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Refugees and Deportation: “Finally someone says it”: User reactions to ÖRR commentary by Julia Ruhs

About three weeks ago, Julia Ruhs delivered a commentary on “Tagesthemen” in front of the television camera. It was her first ever. The topic: Refugees. Her opinion: There are too many coming, more deportations are needed. The result: a backlash from the left.

More on this in the video above.

In her column on FOCUS online, she writes that it is quite amazing how sensitive some people – in this case, left-leaning minds – have become when their cherished worldviews are challenged. “The asylum issue is of course at the top of the list of firmly entrenched, untouchable convictions,” Ruhs continues, thus capturing a feeling that also preoccupies many readers.

FOCUS-online readers’ response to Julia Ruhs’ “Tagesthemen” commentary

Many readers agree with the opinion of the “Tagesthemen” commentator, who is part of a generation that seemingly abounds with climate activists, gender advocates, and zeitgeist followers.

For instance, Eric Heinecke writes: “Wow, everything done right. Finally, someone said something correct.” Frank Hannesen writes: “Thanks for the good contribution. Dear Mrs. Ruhs, stay relaxed. You’ve stepped on some affected toes. They just wail. This does not change your completely correct view.” Ilona Grossbach thinks: “Good commentary. It is necessary to be able to hear divergent opinions. However, if one is constantly pushed from the left, one often veers to the right.”

“Perhaps the ‘Sociological Experiment’ needs to be discontinued. It could be that the majority finds appeal in truth and free expression of opinion in the ÖRR,” writes Henning Jürgensen.

Fransiskus Meier also praises the “courage” of the journalist. Unfortunately, it is no longer a matter of course to respect the opinion of those who think differently, writes the FOCUS-online reader. He adds: “The old saying: Democracy is the freedom of the dissenter remains my maxim in life and therefore you have my respect.”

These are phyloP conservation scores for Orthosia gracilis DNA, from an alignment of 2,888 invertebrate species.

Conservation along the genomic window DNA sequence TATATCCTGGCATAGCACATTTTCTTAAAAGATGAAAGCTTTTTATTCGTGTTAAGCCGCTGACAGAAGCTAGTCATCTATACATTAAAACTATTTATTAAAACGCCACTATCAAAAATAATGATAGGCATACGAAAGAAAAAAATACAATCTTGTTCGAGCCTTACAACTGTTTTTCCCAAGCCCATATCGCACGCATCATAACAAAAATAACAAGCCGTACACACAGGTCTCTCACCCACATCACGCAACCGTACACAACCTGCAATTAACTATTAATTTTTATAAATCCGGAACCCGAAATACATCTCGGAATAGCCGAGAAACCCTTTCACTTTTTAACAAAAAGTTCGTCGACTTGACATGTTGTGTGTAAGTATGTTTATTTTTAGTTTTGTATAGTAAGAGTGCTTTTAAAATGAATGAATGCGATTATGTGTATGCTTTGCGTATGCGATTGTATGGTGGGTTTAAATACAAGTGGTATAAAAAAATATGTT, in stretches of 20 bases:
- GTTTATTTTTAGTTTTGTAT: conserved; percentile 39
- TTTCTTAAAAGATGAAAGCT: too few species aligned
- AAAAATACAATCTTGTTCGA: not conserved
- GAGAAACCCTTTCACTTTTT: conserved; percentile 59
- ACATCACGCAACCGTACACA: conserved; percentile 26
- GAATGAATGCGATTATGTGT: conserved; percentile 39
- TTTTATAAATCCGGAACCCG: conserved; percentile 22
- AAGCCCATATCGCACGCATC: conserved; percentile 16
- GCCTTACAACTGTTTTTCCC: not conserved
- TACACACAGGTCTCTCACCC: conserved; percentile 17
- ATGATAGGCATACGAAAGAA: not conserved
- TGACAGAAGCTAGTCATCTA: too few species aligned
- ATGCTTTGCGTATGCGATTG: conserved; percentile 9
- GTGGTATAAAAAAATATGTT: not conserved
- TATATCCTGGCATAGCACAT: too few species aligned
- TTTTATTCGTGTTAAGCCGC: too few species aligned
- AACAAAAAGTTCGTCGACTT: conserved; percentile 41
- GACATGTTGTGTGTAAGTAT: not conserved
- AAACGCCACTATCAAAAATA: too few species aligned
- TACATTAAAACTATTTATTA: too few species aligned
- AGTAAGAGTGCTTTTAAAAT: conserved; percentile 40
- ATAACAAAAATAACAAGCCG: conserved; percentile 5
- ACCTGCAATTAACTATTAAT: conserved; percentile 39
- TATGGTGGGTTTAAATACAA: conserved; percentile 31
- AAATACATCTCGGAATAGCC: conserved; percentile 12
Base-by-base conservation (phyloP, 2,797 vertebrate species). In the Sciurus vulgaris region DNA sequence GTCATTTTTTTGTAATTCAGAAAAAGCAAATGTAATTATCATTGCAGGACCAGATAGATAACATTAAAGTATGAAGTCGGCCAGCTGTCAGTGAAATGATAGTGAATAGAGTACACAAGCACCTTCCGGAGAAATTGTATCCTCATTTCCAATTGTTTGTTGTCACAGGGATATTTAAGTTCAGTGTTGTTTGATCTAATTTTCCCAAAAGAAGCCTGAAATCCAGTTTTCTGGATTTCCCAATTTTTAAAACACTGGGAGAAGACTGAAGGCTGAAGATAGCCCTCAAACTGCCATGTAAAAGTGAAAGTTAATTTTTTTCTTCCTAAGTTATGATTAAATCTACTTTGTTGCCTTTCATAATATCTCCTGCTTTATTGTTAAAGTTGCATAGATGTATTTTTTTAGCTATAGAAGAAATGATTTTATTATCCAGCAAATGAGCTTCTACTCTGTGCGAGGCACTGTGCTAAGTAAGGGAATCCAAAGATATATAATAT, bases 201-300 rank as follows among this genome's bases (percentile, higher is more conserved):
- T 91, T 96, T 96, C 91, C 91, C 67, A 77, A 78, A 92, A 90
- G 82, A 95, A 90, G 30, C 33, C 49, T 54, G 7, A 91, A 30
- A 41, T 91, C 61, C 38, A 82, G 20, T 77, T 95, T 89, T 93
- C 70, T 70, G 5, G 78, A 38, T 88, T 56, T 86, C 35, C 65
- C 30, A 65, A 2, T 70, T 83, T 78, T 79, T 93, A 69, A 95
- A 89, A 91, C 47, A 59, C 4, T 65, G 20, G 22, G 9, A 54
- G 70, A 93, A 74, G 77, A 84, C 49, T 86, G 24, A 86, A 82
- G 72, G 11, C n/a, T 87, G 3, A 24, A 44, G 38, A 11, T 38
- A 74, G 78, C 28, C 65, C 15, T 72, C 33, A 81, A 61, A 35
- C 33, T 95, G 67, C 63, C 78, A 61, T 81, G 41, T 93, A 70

Appeal to public-service broadcasting

Christine Späth hopes that public-service broadcasting “continues to give her a platform, otherwise more and more people will simply tune out in resignation in the future.” Mrs. Späth was surprised “that a young journalist dares to openly express her opinion, which I believe is absolutely correct and reasonable.” Many now fear openly expressing their opinion, says the reader. “The democracy that I desire thrives on discussions about different opinions and on common sense. I hope that Mrs. Ruhs does not let herself be intimidated.”

Tom Wiese also finds it “interesting that this commentary was aired on public-service television.” Michael Herbig is also surprised: “I saw the commentary on TV and thought: What’s happening? Giving such a controversial commentary on public-service broadcasting requires a lot of courage! Bravo!”

Social peace in Germany at risk

FOCUS-online reader Dirk Hegel refers to the Ruhs commentary as “accurately portrayed”. It is important to be able to express one’s opinion without being labeled as right-wing. “Criticism of unregulated migration must be possible and is very important. Social peace in Germany is already very much at risk. One must not close their eyes to that. It cannot continue like this. “I am not a AfD supporter! I can hardly bear the naivety of the Greens, SPD, and Left anymore.”

Reader Ray Brown asserts: “Mrs. Ruhs has presented her view well. One can also hold a different opinion. There is no place for hatred and insults. Being in a different opinion on this point qualifies someone as left-wing (which is quite one-dimensional). In itself, it is not a problem to be red, black, green, right, left, progressive, or conservative. As long as we talk about problems and seek solutions and not become one ourselves.”

And Claus Cordes writes: “It is really time for the center of society to have a voice again, not be silenced – not from the left and not from the right.”

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